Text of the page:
Increasing the expression of c-FMS (colony-stimulating factor 1 receptor) by introduction of a transgene reduced the concentration of retinoic acid or 1,25-dihydroxy vitamin D3 needed to cause myeloid or monocytic cell differentiation and hypophosphorylation of the retinoblastoma tumor suppressor protein (RB) typically associated with cell cycle G0 arrest and differentiation of HL-60 human myelo-monoblastic precursor cells. The data are consistent with a model in which signals originating with retinoic acid and c-FMS integrate to cause differentiation, RB hypophosphorylation, and G0 arrest. Furthermore, these two signals can compensate for each other. Three HL-60 sublines described previously (A. Yen et al., Exp. Cell Res., 229: 111–125, 1996) expressing low (wild-type HL-60), intermediate, and high cell surface c-FMS were treated with various concentrations of retinoic acid. The lowest concentration tested, 10-8m, induced significant differentiation of only the high c-FMS-expressing cells, with no accompanying hypophosphorylated RB or G0 arrest. The low and intermediate c-FMS expressing cells showed no induced differentiation, hypophosphorylation of RB, or G0 arrest. A 10-fold higher retinoic acid concentration, 10-7m, induced significant differentiation of both intermediate and high c-FMS-expressing cells. It induced RB hypophosphorylation only in high c-FMS-expressing cells but with no accompanying G0 arrest in any of the cells. The highest retinoic acid concentration, 10-6m, elicited differentiation, hypophosphorylation of RB, and G0 arrest in low, intermediate, and high c-FMS-expressing cells. As the concentration of retinoic acid increased, cell differentiation, hypophosphorylation of RB, and G0 arrest were progressively elicited within this ensemble of cells with different c-FMS expression levels. Thus, for example, at the lowest concentration of retinoic acid, expression of high enough c-FMS still allowed differentiation. At higher concentrations, progressively less c-FMS was needed for differentiation. The apparent threshold for the sum of the retinoic acid plus c-FMS originated signals to elicit differentiation, hypophosphorylation of RB, and G0 arrest increased, in that order. Thus retinoic acid-induced cell differentiation, RB hypophosphorylation, and G0 arrest have different signal threshold requirements. 1,25-Dihydroxy vitamin D3, also a ligand for a member of the steroid thyroid hormone receptor superfamily, caused monocytic differentiation with a similar c-FMS dependency, indicating that these effects characterize both myeloid and monocytic differentiation.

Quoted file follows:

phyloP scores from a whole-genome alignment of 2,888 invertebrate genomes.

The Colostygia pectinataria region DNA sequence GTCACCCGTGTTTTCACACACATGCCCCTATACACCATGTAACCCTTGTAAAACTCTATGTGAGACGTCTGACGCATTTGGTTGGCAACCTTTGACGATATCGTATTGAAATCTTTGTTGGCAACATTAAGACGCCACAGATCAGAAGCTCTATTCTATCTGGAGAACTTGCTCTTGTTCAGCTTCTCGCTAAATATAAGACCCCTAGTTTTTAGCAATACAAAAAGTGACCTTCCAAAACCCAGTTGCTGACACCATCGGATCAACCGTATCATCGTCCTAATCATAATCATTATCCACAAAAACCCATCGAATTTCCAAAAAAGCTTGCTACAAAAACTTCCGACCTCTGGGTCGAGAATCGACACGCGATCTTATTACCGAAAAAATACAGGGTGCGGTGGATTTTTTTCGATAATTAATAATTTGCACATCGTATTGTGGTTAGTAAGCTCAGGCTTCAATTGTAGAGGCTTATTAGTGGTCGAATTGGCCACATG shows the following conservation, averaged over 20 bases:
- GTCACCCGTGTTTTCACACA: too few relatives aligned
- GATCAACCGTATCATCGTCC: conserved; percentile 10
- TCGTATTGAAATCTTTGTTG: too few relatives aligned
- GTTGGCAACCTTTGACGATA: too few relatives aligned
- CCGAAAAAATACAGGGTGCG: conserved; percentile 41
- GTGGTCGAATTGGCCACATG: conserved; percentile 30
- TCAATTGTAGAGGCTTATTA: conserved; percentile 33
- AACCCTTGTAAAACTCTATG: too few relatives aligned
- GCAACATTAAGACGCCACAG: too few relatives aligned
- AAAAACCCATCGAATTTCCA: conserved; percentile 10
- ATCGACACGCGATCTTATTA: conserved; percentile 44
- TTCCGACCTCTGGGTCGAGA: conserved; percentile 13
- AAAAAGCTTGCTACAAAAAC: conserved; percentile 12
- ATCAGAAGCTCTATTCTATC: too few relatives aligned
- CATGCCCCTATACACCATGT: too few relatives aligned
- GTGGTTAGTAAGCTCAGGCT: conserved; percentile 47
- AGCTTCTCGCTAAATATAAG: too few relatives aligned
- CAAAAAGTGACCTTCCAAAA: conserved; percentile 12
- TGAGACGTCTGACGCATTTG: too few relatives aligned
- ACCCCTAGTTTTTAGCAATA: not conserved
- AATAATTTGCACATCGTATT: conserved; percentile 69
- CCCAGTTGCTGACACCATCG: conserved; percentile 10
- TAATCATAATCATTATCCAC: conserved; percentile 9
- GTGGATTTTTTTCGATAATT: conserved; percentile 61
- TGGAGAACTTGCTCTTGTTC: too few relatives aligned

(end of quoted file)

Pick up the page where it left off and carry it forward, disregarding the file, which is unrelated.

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This work was supported in part by grants from NIH (United States Public Health Service), United States Department of Agriculture, and the Children's Leukemia Fund.

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